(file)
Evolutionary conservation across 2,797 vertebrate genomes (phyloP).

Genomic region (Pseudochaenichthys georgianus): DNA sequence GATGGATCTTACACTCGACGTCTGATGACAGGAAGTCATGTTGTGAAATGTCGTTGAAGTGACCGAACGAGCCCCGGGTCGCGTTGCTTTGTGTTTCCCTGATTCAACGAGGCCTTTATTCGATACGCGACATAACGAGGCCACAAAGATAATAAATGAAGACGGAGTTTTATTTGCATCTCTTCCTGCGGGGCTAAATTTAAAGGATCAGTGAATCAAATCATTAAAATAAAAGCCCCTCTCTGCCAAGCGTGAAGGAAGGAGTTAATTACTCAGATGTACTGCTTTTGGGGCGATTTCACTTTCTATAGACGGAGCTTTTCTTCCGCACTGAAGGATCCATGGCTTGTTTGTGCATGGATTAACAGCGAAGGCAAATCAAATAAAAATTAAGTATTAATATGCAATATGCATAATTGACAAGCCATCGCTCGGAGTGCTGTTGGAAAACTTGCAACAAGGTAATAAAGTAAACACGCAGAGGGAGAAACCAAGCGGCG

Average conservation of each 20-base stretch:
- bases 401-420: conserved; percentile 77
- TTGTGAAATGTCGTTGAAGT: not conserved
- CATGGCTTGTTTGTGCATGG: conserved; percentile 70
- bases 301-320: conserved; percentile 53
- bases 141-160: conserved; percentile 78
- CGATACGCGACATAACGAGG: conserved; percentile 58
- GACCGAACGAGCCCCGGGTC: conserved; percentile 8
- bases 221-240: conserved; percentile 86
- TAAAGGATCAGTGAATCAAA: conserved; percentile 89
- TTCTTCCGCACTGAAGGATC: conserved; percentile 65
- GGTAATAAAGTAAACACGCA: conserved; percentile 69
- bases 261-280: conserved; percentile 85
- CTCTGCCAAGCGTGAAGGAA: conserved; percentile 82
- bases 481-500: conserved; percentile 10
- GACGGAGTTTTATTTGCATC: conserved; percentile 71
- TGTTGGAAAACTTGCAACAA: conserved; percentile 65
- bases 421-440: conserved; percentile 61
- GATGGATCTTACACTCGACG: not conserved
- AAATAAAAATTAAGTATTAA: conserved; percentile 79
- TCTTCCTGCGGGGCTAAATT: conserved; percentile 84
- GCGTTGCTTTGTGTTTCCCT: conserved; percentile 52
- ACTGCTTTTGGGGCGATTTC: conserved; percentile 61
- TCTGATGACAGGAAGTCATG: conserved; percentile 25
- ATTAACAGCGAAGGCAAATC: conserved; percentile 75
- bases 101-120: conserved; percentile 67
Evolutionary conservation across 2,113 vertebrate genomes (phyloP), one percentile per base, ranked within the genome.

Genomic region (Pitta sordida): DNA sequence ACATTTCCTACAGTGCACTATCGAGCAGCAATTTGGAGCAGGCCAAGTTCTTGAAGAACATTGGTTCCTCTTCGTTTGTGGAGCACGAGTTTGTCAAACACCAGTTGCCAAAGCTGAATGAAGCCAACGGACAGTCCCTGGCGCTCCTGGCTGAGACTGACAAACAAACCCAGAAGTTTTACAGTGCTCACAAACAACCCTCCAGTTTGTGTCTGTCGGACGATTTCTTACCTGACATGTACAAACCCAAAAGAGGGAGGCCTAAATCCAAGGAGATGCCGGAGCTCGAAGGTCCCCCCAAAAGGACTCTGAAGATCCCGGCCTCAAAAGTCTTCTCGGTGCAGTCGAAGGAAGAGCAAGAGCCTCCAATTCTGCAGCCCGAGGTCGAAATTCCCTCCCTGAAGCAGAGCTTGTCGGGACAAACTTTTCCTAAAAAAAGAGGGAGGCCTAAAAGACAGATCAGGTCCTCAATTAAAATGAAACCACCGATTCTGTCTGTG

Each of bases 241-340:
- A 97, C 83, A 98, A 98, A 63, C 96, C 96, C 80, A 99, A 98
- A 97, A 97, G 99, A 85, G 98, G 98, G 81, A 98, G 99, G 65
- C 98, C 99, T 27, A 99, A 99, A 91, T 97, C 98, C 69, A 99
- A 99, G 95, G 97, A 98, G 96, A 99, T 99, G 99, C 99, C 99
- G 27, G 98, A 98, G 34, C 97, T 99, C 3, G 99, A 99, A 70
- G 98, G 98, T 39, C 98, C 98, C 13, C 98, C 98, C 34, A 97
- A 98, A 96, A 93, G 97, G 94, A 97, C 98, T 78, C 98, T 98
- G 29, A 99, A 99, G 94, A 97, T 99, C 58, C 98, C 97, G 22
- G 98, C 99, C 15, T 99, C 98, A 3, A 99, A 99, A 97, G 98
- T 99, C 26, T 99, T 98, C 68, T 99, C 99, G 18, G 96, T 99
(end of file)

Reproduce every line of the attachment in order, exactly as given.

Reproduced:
Evolutionary conservation across 2,797 vertebrate genomes (phyloP).

Genomic region (Pseudochaenichthys georgianus): DNA sequence GATGGATCTTACACTCGACGTCTGATGACAGGAAGTCATGTTGTGAAATGTCGTTGAAGTGACCGAACGAGCCCCGGGTCGCGTTGCTTTGTGTTTCCCTGATTCAACGAGGCCTTTATTCGATACGCGACATAACGAGGCCACAAAGATAATAAATGAAGACGGAGTTTTATTTGCATCTCTTCCTGCGGGGCTAAATTTAAAGGATCAGTGAATCAAATCATTAAAATAAAAGCCCCTCTCTGCCAAGCGTGAAGGAAGGAGTTAATTACTCAGATGTACTGCTTTTGGGGCGATTTCACTTTCTATAGACGGAGCTTTTCTTCCGCACTGAAGGATCCATGGCTTGTTTGTGCATGGATTAACAGCGAAGGCAAATCAAATAAAAATTAAGTATTAATATGCAATATGCATAATTGACAAGCCATCGCTCGGAGTGCTGTTGGAAAACTTGCAACAAGGTAATAAAGTAAACACGCAGAGGGAGAAACCAAGCGGCG

Average conservation of each 20-base stretch:
- bases 401-420: conserved; percentile 77
- TTGTGAAATGTCGTTGAAGT: not conserved
- CATGGCTTGTTTGTGCATGG: conserved; percentile 70
- bases 301-320: conserved; percentile 53
- bases 141-160: conserved; percentile 78
- CGATACGCGACATAACGAGG: conserved; percentile 58
- GACCGAACGAGCCCCGGGTC: conserved; percentile 8
- bases 221-240: conserved; percentile 86
- TAAAGGATCAGTGAATCAAA: conserved; percentile 89
- TTCTTCCGCACTGAAGGATC: conserved; percentile 65
- GGTAATAAAGTAAACACGCA: conserved; percentile 69
- bases 261-280: conserved; percentile 85
- CTCTGCCAAGCGTGAAGGAA: conserved; percentile 82
- bases 481-500: conserved; percentile 10
- GACGGAGTTTTATTTGCATC: conserved; percentile 71
- TGTTGGAAAACTTGCAACAA: conserved; percentile 65
- bases 421-440: conserved; percentile 61
- GATGGATCTTACACTCGACG: not conserved
- AAATAAAAATTAAGTATTAA: conserved; percentile 79
- TCTTCCTGCGGGGCTAAATT: conserved; percentile 84
- GCGTTGCTTTGTGTTTCCCT: conserved; percentile 52
- ACTGCTTTTGGGGCGATTTC: conserved; percentile 61
- TCTGATGACAGGAAGTCATG: conserved; percentile 25
- ATTAACAGCGAAGGCAAATC: conserved; percentile 75
- bases 101-120: conserved; percentile 67
Evolutionary conservation across 2,113 vertebrate genomes (phyloP), one percentile per base, ranked within the genome.

Genomic region (Pitta sordida): DNA sequence ACATTTCCTACAGTGCACTATCGAGCAGCAATTTGGAGCAGGCCAAGTTCTTGAAGAACATTGGTTCCTCTTCGTTTGTGGAGCACGAGTTTGTCAAACACCAGTTGCCAAAGCTGAATGAAGCCAACGGACAGTCCCTGGCGCTCCTGGCTGAGACTGACAAACAAACCCAGAAGTTTTACAGTGCTCACAAACAACCCTCCAGTTTGTGTCTGTCGGACGATTTCTTACCTGACATGTACAAACCCAAAAGAGGGAGGCCTAAATCCAAGGAGATGCCGGAGCTCGAAGGTCCCCCCAAAAGGACTCTGAAGATCCCGGCCTCAAAAGTCTTCTCGGTGCAGTCGAAGGAAGAGCAAGAGCCTCCAATTCTGCAGCCCGAGGTCGAAATTCCCTCCCTGAAGCAGAGCTTGTCGGGACAAACTTTTCCTAAAAAAAGAGGGAGGCCTAAAAGACAGATCAGGTCCTCAATTAAAATGAAACCACCGATTCTGTCTGTG

Each of bases 241-340:
- A 97, C 83, A 98, A 98, A 63, C 96, C 96, C 80, A 99, A 98
- A 97, A 97, G 99, A 85, G 98, G 98, G 81, A 98, G 99, G 65
- C 98, C 99, T 27, A 99, A 99, A 91, T 97, C 98, C 69, A 99
- A 99, G 95, G 97, A 98, G 96, A 99, T 99, G 99, C 99, C 99
- G 27, G 98, A 98, G 34, C 97, T 99, C 3, G 99, A 99, A 70
- G 98, G 98, T 39, C 98, C 98, C 13, C 98, C 98, C 34, A 97
- A 98, A 96, A 93, G 97, G 94, A 97, C 98, T 78, C 98, T 98
- G 29, A 99, A 99, G 94, A 97, T 99, C 58, C 98, C 97, G 22
- G 98, C 99, C 15, T 99, C 98, A 3, A 99, A 99, A 97, G 98
- T 99, C 26, T 99, T 98, C 68, T 99, C 99, G 18, G 96, T 99